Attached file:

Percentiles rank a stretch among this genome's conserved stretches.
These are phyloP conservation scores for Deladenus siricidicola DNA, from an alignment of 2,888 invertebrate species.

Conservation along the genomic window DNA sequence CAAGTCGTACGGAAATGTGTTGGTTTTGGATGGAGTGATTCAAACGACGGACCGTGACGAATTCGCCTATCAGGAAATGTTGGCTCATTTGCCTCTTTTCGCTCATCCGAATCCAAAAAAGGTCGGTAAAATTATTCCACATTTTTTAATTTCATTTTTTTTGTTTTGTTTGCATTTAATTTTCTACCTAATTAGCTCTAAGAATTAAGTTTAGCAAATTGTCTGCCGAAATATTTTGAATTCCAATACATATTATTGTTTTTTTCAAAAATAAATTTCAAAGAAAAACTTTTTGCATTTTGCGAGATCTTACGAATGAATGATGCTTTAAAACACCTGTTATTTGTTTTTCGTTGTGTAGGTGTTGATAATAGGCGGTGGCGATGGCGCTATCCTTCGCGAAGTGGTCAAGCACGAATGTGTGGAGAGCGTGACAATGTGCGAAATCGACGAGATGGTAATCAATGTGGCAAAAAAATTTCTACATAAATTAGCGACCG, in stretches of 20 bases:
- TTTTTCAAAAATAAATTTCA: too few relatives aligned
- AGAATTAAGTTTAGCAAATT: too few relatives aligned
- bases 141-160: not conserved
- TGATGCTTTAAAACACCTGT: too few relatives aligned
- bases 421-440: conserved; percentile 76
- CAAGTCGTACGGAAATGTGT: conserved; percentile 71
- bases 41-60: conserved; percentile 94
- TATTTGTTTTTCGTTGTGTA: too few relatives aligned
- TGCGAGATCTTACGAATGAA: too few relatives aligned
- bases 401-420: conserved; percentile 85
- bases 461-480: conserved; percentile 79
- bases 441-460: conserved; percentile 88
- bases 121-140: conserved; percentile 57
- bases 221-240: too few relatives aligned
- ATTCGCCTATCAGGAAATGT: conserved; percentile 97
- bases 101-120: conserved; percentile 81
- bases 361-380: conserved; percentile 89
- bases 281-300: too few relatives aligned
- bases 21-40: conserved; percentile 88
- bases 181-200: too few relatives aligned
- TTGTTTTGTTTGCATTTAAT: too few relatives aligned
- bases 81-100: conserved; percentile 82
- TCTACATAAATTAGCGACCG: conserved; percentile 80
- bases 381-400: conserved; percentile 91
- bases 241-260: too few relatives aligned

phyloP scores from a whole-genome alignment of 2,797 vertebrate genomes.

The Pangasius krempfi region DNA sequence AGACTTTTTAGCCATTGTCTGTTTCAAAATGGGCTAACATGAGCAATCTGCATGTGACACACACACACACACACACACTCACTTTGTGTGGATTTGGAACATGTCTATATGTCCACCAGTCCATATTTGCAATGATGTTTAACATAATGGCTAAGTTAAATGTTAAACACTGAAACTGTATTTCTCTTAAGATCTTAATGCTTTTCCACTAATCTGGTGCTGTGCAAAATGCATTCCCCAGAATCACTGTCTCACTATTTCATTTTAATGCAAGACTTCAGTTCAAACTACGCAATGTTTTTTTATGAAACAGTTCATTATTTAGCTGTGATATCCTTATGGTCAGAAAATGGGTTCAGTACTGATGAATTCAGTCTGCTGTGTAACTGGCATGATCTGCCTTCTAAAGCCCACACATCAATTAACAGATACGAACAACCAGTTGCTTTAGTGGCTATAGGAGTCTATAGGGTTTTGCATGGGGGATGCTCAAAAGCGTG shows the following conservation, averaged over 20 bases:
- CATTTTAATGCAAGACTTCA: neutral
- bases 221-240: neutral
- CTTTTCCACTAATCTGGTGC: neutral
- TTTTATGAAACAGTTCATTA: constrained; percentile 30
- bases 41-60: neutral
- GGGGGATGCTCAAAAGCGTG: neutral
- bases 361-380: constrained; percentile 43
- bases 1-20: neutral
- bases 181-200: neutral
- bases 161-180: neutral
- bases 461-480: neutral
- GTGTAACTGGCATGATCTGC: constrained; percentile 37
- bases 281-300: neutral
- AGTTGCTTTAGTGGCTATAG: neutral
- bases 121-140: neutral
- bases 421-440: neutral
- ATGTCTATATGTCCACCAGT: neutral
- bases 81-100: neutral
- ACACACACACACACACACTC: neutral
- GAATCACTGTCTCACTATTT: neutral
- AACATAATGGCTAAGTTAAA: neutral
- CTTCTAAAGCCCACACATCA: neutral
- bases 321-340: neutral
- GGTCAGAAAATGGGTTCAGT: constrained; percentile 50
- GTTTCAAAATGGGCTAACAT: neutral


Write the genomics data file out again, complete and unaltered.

Percentiles rank a stretch among this genome's conserved stretches.
These are phyloP conservation scores for Deladenus siricidicola DNA, from an alignment of 2,888 invertebrate species.

Conservation along the genomic window DNA sequence CAAGTCGTACGGAAATGTGTTGGTTTTGGATGGAGTGATTCAAACGACGGACCGTGACGAATTCGCCTATCAGGAAATGTTGGCTCATTTGCCTCTTTTCGCTCATCCGAATCCAAAAAAGGTCGGTAAAATTATTCCACATTTTTTAATTTCATTTTTTTTGTTTTGTTTGCATTTAATTTTCTACCTAATTAGCTCTAAGAATTAAGTTTAGCAAATTGTCTGCCGAAATATTTTGAATTCCAATACATATTATTGTTTTTTTCAAAAATAAATTTCAAAGAAAAACTTTTTGCATTTTGCGAGATCTTACGAATGAATGATGCTTTAAAACACCTGTTATTTGTTTTTCGTTGTGTAGGTGTTGATAATAGGCGGTGGCGATGGCGCTATCCTTCGCGAAGTGGTCAAGCACGAATGTGTGGAGAGCGTGACAATGTGCGAAATCGACGAGATGGTAATCAATGTGGCAAAAAAATTTCTACATAAATTAGCGACCG, in stretches of 20 bases:
- TTTTTCAAAAATAAATTTCA: too few relatives aligned
- AGAATTAAGTTTAGCAAATT: too few relatives aligned
- bases 141-160: not conserved
- TGATGCTTTAAAACACCTGT: too few relatives aligned
- bases 421-440: conserved; percentile 76
- CAAGTCGTACGGAAATGTGT: conserved; percentile 71
- bases 41-60: conserved; percentile 94
- TATTTGTTTTTCGTTGTGTA: too few relatives aligned
- TGCGAGATCTTACGAATGAA: too few relatives aligned
- bases 401-420: conserved; percentile 85
- bases 461-480: conserved; percentile 79
- bases 441-460: conserved; percentile 88
- bases 121-140: conserved; percentile 57
- bases 221-240: too few relatives aligned
- ATTCGCCTATCAGGAAATGT: conserved; percentile 97
- bases 101-120: conserved; percentile 81
- bases 361-380: conserved; percentile 89
- bases 281-300: too few relatives aligned
- bases 21-40: conserved; percentile 88
- bases 181-200: too few relatives aligned
- TTGTTTTGTTTGCATTTAAT: too few relatives aligned
- bases 81-100: conserved; percentile 82
- TCTACATAAATTAGCGACCG: conserved; percentile 80
- bases 381-400: conserved; percentile 91
- bases 241-260: too few relatives aligned

phyloP scores from a whole-genome alignment of 2,797 vertebrate genomes.

The Pangasius krempfi region DNA sequence AGACTTTTTAGCCATTGTCTGTTTCAAAATGGGCTAACATGAGCAATCTGCATGTGACACACACACACACACACACACTCACTTTGTGTGGATTTGGAACATGTCTATATGTCCACCAGTCCATATTTGCAATGATGTTTAACATAATGGCTAAGTTAAATGTTAAACACTGAAACTGTATTTCTCTTAAGATCTTAATGCTTTTCCACTAATCTGGTGCTGTGCAAAATGCATTCCCCAGAATCACTGTCTCACTATTTCATTTTAATGCAAGACTTCAGTTCAAACTACGCAATGTTTTTTTATGAAACAGTTCATTATTTAGCTGTGATATCCTTATGGTCAGAAAATGGGTTCAGTACTGATGAATTCAGTCTGCTGTGTAACTGGCATGATCTGCCTTCTAAAGCCCACACATCAATTAACAGATACGAACAACCAGTTGCTTTAGTGGCTATAGGAGTCTATAGGGTTTTGCATGGGGGATGCTCAAAAGCGTG shows the following conservation, averaged over 20 bases:
- CATTTTAATGCAAGACTTCA: neutral
- bases 221-240: neutral
- CTTTTCCACTAATCTGGTGC: neutral
- TTTTATGAAACAGTTCATTA: constrained; percentile 30
- bases 41-60: neutral
- GGGGGATGCTCAAAAGCGTG: neutral
- bases 361-380: constrained; percentile 43
- bases 1-20: neutral
- bases 181-200: neutral
- bases 161-180: neutral
- bases 461-480: neutral
- GTGTAACTGGCATGATCTGC: constrained; percentile 37
- bases 281-300: neutral
- AGTTGCTTTAGTGGCTATAG: neutral
- bases 121-140: neutral
- bases 421-440: neutral
- ATGTCTATATGTCCACCAGT: neutral
- bases 81-100: neutral
- ACACACACACACACACACTC: neutral
- GAATCACTGTCTCACTATTT: neutral
- AACATAATGGCTAAGTTAAA: neutral
- CTTCTAAAGCCCACACATCA: neutral
- bases 321-340: neutral
- GGTCAGAAAATGGGTTCAGT: constrained; percentile 50
- GTTTCAAAATGGGCTAACAT: neutral